Back to Top
 
 
 
 
 
 

Binding Energy

Binding Energy is the energy required to break up the bonds of atoms or the energy released when small atoms combine.

Binding Energy

Nuclear Binding Energy

Calculating Binding Energy

Calculating the Assumed Mass

Binding Energy per Nucleon

 

 

 

Binding Energy

This is the energy required to break up the bonds of atoms or the energy released when small atoms combine.

 

There are two types of binding energy including electron binding energy (the energy required to overcome the electromagnetic force holding the electrons in orbit) and the Nuclear Binding Energy.

 

 

Nuclear Binding Energy

 

This can be thought of as either; the energy required to break up the bonds of the nucleus of an atom or the energy released when nucleons combine.

 

Binding Energy of the Elements

 

The table above shows the amount of binding energy in each nucleon of each element. The higher binding energy per nucleon the more stable the nucleus of the element is and all elements want to be as stable as possible. As you can see from the table Iron is the most stable (has the most b-energy per nucleon) element and as such neither nuclear fusion nor fission is possible. As you can see from the table, all elements with less mass then iron will release energy through nuclear fusion as these element gain nuclear b-energy per nucleon as their mass increases. Elements with more mass than iron have less b-energy per nucleon and so they release energy from splitting into less massive elements through nuclear fission.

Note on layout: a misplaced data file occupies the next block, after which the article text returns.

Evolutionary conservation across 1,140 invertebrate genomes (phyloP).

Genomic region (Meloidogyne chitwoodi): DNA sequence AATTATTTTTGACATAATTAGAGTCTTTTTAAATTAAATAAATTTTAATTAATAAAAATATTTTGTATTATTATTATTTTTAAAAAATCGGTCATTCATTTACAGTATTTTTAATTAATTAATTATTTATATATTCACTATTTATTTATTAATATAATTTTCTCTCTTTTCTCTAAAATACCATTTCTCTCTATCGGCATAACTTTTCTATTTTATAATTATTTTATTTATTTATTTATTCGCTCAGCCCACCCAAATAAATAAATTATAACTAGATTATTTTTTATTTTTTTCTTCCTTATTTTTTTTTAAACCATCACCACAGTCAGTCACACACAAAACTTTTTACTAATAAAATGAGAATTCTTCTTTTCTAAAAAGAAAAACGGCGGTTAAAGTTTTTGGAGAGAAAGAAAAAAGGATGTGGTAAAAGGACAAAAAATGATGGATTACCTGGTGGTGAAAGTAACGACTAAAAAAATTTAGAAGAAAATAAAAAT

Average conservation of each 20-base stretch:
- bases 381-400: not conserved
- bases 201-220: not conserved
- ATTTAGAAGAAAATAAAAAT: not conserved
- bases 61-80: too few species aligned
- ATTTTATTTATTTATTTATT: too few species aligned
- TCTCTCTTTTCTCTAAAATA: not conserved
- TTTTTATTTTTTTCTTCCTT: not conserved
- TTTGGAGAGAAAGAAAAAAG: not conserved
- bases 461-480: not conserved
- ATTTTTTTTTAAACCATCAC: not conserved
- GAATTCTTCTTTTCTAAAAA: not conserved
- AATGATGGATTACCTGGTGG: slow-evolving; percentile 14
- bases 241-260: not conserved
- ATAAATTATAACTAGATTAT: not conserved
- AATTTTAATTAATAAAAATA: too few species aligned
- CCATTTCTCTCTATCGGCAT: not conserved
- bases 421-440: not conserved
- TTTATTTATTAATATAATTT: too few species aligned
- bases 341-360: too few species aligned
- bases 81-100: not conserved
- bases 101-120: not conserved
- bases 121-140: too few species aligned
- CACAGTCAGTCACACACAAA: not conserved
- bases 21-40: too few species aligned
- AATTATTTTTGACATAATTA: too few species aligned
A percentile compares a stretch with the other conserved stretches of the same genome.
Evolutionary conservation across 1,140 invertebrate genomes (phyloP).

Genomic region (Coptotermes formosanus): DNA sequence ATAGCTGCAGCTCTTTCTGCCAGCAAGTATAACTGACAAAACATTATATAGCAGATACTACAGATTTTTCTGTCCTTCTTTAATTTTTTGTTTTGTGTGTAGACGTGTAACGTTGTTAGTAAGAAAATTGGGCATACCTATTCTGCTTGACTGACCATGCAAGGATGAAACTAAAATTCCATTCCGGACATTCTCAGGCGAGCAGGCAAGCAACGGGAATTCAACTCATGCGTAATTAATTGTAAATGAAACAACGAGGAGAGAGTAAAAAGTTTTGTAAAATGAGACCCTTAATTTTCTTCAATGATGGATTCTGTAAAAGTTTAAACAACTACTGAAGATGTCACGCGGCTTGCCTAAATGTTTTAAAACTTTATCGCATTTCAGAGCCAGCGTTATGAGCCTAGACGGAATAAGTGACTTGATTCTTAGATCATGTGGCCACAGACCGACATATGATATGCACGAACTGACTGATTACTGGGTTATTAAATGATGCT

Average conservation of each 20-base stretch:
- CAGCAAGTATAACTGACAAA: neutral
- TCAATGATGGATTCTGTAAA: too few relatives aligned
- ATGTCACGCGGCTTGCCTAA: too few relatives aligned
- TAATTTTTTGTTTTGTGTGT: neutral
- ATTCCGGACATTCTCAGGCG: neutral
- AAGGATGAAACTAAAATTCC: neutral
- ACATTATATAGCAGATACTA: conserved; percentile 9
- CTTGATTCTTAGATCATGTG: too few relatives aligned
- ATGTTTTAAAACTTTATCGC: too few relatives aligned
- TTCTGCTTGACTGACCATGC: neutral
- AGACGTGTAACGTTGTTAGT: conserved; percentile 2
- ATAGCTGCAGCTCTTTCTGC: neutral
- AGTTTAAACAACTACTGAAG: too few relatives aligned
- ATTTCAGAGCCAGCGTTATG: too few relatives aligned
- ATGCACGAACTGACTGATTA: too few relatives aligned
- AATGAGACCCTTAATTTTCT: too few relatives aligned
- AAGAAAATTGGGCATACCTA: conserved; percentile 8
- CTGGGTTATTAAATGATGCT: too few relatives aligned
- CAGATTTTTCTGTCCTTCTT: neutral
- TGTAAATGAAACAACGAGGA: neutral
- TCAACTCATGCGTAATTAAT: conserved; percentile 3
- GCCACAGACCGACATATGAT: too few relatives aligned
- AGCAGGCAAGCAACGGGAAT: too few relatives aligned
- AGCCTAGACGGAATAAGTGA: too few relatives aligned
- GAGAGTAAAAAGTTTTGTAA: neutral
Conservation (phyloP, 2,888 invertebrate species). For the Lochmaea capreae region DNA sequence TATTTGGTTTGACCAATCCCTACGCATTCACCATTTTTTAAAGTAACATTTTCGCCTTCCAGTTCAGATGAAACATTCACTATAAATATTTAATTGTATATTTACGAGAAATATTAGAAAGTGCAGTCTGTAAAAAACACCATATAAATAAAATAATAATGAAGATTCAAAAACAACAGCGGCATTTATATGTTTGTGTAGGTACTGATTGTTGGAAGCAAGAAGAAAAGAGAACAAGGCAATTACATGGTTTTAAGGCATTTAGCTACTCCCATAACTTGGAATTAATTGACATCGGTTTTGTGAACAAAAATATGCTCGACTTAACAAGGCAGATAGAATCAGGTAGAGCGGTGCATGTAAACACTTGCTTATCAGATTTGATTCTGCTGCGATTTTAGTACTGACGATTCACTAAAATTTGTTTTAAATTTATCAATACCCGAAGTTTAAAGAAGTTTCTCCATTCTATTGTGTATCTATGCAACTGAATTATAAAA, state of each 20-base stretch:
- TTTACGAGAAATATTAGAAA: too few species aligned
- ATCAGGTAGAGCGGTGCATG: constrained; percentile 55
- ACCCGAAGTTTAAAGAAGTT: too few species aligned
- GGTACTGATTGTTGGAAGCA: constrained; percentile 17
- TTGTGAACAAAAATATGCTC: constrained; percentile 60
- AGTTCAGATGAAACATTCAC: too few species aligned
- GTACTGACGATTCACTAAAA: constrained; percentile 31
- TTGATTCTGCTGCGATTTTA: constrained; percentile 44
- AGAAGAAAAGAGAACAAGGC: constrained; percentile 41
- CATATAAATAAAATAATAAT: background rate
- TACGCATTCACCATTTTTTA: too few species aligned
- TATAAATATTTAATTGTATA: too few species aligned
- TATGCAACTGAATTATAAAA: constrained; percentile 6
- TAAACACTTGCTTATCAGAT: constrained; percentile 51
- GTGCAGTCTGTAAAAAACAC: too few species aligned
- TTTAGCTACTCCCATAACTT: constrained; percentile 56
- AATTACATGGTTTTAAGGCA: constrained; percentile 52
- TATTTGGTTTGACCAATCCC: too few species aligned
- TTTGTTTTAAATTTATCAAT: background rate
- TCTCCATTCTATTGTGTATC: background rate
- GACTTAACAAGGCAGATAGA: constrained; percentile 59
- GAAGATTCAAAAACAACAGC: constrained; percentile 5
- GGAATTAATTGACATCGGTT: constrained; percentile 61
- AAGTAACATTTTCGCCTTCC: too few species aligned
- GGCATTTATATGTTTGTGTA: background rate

Calculating Binding Energy

 

A nucleus – except in the case of hydrogen which contains a single proton – has less mass than that of its individual parts combined. So a helium nucleus, containing two neutrons and two protons, has less mass then the individual protons and neutrons added together.

 

The difference between the total mass of the nucleus and its individual nucleons (protons and neutrons) is equal to the nuclear binding energy.

 

Particle

Mass (u)

Proton

1.0073

Neutron

1.0086

 

The mass is shown in atomic mass units (u) which are equal to 1.661 x 10-27 kg or 931.3 MeV

 

To calculate the binding energy we first need to determine the mass deficit which requires the assumed mass of the nucleus and the actual mass of the nucleus.

 

 

Calculating the Assumed Mass

 

This can be done by working out the amount of protons and neutrons in the nucleus. Then multiply those by their mass using the table above and this will give you the assumed mass of the nucleus.

 

For Example

 

He4 has 2 protons (2 x 1.0073 = 2.0146) and 2 neutrons (2 x 1.0086 = 2.0172) so the assumed mass of the nucleus would be 4.0318 (u).

 

The actual mass of He4 nucleus is 4.001505 u which gives us a deficit mass of 0.030377 u

 

1 atomic mass unit (u) is equal to 931.3 MeV so

 

Binding Energy = 931.5 MeV x Mass Deficit

 

So in the case of He4 the binding energy can be calculated by multiplying 931.3 by 0.030377 so the binding energy of a He4 nucleus would be 28.30 MeV.

 

 

Binding Energy per Nucleon

 

To calculate the binding Energy per nucleon we simply divide the b-energy of the nucleus by the amount of nucleon so in the case of He4 the b-energy per nucleon is 28.30 MeV / 4 nucleons = 7.075 MeV.